I grew up on pancakes made from Bisquick. They were lovely pancakes, complete with Log Cabin syrup and lots of butter. Those were my childhood pancakes.
As an adult, I don't eat nearly as many pancakes as I used to do. Since I rarely eat breakfast out, if I'm going to eat pancakes, well, I have to cook them.
Those Bisquick pancakes were made with whole milk and white eggs in a carton from the store. My eggs were brown from a local farmer and the current "milk" in the house was almond coconut milk. These would not be my childhood pancakes.
Without Bisquick, I resorted to the ultimate cookbook: the Internet. Found a basic recipe, but clearly I had to improvise.
The recipe called for salt and white sugar, neither of which I had. Seasoned salt and maple sugar did the trick, though I put in less sugar than the recipe wanted.
I had white flour, though I could have used whole wheat flour. And I wanted to buttermilk my "milk" even with essences of almond and coconut. I went with white vinegar to "buttermilk" a cup, adding ¼ cup of non-buttermilk milk.
I had the dry ingredients all set to go. Then inspiration came. Cinnamon.
The only ingredient I didn't measure with excruciating detail was the cinnamon. Not too much but way more than a teaspoon.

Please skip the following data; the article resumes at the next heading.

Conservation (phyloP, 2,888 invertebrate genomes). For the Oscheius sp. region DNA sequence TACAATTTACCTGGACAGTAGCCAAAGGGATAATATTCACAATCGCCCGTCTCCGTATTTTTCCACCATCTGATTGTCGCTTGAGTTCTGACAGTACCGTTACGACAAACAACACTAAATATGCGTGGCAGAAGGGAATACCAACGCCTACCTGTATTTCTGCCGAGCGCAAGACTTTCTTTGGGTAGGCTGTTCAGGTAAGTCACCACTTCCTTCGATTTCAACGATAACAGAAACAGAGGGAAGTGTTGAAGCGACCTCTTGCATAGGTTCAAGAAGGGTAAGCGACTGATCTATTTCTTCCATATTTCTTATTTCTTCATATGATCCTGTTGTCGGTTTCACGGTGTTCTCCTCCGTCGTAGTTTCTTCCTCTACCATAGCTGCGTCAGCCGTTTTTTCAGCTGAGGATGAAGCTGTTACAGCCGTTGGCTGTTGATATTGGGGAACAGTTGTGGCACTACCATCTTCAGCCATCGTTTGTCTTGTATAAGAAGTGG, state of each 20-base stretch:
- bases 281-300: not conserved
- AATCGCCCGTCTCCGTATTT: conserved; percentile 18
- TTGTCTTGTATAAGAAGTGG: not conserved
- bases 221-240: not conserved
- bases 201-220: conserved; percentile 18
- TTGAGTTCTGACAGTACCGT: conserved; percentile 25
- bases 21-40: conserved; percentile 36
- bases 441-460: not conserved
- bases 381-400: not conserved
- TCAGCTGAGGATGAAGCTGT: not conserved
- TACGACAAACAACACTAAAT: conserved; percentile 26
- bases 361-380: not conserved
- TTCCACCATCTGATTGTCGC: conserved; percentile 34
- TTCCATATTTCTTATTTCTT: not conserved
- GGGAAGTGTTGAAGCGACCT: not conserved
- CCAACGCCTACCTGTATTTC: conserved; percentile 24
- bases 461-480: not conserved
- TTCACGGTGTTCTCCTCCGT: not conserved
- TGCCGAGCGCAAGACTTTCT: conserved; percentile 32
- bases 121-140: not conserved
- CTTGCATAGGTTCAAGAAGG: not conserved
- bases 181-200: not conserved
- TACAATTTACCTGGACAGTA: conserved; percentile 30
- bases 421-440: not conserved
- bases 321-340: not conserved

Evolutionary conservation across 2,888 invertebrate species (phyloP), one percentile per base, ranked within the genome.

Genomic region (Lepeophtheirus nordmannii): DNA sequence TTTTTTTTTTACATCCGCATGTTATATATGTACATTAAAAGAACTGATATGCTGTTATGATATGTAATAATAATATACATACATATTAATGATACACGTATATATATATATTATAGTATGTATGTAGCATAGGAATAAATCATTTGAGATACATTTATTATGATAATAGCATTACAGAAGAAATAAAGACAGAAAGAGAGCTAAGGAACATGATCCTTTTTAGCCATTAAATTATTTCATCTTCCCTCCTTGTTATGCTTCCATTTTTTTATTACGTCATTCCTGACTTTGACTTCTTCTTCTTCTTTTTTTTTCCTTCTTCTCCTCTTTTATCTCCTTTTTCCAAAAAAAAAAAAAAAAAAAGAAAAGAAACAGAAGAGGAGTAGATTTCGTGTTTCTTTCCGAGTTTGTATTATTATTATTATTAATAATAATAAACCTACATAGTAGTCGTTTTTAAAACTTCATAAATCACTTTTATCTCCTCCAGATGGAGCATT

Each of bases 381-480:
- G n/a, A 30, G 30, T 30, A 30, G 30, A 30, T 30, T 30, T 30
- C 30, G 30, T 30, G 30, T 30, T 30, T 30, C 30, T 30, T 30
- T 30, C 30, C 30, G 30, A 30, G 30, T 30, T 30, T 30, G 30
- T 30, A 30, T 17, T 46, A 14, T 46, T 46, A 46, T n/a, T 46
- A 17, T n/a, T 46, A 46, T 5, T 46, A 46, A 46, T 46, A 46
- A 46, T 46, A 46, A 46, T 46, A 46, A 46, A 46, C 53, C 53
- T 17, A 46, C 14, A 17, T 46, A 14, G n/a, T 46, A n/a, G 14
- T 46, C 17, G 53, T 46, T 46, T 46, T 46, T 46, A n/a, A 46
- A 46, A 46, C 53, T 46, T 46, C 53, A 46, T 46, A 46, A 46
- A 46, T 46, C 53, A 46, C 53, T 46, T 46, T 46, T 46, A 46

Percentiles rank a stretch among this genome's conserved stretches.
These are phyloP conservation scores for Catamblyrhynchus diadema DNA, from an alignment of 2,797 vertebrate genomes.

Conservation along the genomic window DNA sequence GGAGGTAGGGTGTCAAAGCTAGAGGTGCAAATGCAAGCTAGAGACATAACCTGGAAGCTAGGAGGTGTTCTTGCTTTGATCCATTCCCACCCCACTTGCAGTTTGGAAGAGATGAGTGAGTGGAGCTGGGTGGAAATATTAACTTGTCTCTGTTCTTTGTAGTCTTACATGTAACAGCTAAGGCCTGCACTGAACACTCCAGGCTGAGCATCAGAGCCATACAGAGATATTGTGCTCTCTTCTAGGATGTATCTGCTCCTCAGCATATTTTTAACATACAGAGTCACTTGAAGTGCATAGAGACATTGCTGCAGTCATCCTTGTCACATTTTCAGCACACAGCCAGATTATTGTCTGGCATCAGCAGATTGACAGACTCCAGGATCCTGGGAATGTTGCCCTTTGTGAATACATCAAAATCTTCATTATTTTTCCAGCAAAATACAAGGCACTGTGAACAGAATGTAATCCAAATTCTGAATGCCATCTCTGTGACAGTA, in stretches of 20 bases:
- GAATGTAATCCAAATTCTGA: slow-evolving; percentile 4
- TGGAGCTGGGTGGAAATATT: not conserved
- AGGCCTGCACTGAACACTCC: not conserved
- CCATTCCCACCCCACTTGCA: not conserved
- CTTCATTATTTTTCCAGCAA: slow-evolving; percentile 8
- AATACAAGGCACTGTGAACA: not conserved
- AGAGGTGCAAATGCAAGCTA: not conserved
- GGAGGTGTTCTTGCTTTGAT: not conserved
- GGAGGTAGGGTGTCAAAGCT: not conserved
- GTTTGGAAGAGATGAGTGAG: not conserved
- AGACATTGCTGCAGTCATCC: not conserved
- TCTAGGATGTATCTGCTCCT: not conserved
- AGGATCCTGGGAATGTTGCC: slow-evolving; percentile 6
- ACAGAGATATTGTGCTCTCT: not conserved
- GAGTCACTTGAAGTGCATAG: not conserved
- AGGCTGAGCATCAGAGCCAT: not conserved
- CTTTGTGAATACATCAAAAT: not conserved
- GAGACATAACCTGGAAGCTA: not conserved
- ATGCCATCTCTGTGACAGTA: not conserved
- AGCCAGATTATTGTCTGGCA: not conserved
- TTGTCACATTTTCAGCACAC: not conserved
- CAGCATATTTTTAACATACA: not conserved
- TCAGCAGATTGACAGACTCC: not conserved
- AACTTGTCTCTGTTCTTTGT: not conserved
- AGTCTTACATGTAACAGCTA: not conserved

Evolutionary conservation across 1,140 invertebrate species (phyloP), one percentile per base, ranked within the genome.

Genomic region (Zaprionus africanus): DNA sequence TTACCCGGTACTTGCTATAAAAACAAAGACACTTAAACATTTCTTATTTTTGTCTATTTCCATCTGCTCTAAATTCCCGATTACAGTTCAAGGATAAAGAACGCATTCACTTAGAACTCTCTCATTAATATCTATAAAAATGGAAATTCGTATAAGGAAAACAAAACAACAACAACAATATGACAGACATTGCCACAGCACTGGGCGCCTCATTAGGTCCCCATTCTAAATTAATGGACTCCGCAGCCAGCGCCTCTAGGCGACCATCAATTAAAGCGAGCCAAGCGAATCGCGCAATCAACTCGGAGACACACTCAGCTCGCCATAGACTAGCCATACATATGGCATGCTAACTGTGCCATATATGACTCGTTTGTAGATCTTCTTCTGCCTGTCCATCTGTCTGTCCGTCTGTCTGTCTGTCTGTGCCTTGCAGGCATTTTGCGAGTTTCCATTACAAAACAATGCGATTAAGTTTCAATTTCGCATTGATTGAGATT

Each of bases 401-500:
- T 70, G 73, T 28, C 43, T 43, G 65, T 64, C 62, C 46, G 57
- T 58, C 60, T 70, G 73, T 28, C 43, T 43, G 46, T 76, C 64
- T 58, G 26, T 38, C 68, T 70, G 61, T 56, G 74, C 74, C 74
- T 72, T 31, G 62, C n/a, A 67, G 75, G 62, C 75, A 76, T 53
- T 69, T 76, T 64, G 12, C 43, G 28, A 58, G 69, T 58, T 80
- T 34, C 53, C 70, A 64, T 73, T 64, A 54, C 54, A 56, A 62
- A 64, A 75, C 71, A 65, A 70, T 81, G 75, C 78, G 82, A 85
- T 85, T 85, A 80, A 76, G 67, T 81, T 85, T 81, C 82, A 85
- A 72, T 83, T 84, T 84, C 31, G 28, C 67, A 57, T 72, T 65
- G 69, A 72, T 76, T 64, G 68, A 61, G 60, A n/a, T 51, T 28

Combining the batter was easy. Pouring the pancakes did not produce the smooth procedure from my childhood. My batter was definitely thicker, possibly due to the recipe or my changes.
They were darker due to the cinnamon, but otherwise they looked like pancakes.
Next time, I will try to have salt in the house and use raw sugar instead of maple sugar. Not too bad for a long stretch of time in between pancake attempts.
Other than the mess, making homemade pancake batter was fun. I used ingredients that I liked, and threw in a curveball or two. This is definitely an activity to do if you have children, in creating, making, and eating.
Bisquick is a very nice product and a shortcut if you need one. However, taking a bit more time and adding a homemade touch or two gives you more than just pancakes. You have a connection to something you created, even if it lives for a very short time before going to the stomach.
Oh, and enough of that Log Cabin "syrup." Buy some real maple syrup, ideally Canadian and Grade B. You and your homemade pancakes are worth the extra money for your extra effort.